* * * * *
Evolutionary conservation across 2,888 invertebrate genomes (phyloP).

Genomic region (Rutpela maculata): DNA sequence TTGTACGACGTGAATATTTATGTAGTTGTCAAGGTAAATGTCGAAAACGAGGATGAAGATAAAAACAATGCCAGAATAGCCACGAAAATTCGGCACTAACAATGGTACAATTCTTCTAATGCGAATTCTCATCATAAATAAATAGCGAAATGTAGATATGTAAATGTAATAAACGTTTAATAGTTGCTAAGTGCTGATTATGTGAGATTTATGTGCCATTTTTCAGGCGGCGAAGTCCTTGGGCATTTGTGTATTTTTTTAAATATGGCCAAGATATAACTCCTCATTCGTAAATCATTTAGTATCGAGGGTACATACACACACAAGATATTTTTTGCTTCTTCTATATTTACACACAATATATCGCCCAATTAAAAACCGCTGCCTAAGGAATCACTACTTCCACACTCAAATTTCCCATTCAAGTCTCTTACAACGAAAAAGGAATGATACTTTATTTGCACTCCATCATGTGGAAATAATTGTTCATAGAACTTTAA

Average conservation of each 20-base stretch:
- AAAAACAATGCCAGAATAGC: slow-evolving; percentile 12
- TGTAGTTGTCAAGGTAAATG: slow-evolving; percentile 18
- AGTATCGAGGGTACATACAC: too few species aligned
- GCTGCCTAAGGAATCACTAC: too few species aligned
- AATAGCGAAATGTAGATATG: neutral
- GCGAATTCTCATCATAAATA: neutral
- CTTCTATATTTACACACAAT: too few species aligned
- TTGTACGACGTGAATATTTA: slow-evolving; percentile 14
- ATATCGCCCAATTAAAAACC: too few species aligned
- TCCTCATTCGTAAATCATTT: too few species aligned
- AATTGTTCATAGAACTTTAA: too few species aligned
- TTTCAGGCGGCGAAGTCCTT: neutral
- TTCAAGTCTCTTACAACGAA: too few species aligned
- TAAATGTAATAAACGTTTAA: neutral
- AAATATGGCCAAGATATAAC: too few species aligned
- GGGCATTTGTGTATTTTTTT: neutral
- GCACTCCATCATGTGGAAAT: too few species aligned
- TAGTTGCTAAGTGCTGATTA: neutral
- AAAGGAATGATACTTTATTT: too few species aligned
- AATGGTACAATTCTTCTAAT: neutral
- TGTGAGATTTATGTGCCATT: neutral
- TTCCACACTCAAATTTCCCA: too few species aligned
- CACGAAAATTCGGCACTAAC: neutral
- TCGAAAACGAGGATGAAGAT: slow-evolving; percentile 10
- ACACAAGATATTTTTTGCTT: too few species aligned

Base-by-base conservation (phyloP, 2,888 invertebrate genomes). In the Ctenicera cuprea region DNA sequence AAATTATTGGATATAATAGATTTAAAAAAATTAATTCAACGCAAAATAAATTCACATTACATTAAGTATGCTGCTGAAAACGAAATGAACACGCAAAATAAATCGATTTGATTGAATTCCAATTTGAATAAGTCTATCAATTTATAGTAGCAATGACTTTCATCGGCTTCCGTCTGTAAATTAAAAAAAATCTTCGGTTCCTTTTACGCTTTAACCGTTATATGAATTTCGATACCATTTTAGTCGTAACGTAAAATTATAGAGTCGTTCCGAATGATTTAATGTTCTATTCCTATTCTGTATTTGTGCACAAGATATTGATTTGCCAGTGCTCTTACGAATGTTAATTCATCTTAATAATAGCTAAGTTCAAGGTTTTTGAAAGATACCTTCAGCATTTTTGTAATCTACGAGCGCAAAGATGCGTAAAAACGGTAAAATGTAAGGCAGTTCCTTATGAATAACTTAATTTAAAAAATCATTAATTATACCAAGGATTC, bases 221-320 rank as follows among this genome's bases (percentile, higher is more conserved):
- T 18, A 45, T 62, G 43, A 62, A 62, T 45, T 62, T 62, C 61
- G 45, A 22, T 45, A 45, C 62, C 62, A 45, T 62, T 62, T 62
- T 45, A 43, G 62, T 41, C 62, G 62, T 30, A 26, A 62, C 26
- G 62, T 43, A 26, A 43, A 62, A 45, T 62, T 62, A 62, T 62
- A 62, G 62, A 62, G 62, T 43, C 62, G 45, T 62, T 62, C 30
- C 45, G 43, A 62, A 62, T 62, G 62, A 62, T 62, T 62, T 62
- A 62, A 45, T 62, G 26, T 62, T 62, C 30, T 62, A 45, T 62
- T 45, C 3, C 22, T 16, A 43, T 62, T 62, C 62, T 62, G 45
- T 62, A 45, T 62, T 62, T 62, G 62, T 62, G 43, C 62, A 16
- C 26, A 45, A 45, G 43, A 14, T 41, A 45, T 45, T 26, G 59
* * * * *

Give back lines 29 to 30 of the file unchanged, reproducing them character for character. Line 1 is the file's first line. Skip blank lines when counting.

Base-by-base conservation (phyloP, 2,888 invertebrate genomes). In the Ctenicera cuprea region DNA sequence AAATTATTGGATATAATAGATTTAAAAAAATTAATTCAACGCAAAATAAATTCACATTACATTAAGTATGCTGCTGAAAACGAAATGAACACGCAAAATAAATCGATTTGATTGAATTCCAATTTGAATAAGTCTATCAATTTATAGTAGCAATGACTTTCATCGGCTTCCGTCTGTAAATTAAAAAAAATCTTCGGTTCCTTTTACGCTTTAACCGTTATATGAATTTCGATACCATTTTAGTCGTAACGTAAAATTATAGAGTCGTTCCGAATGATTTAATGTTCTATTCCTATTCTGTATTTGTGCACAAGATATTGATTTGCCAGTGCTCTTACGAATGTTAATTCATCTTAATAATAGCTAAGTTCAAGGTTTTTGAAAGATACCTTCAGCATTTTTGTAATCTACGAGCGCAAAGATGCGTAAAAACGGTAAAATGTAAGGCAGTTCCTTATGAATAACTTAATTTAAAAAATCATTAATTATACCAAGGATTC, bases 221-320 rank as follows among this genome's bases (percentile, higher is more conserved):
- T 18, A 45, T 62, G 43, A 62, A 62, T 45, T 62, T 62, C 61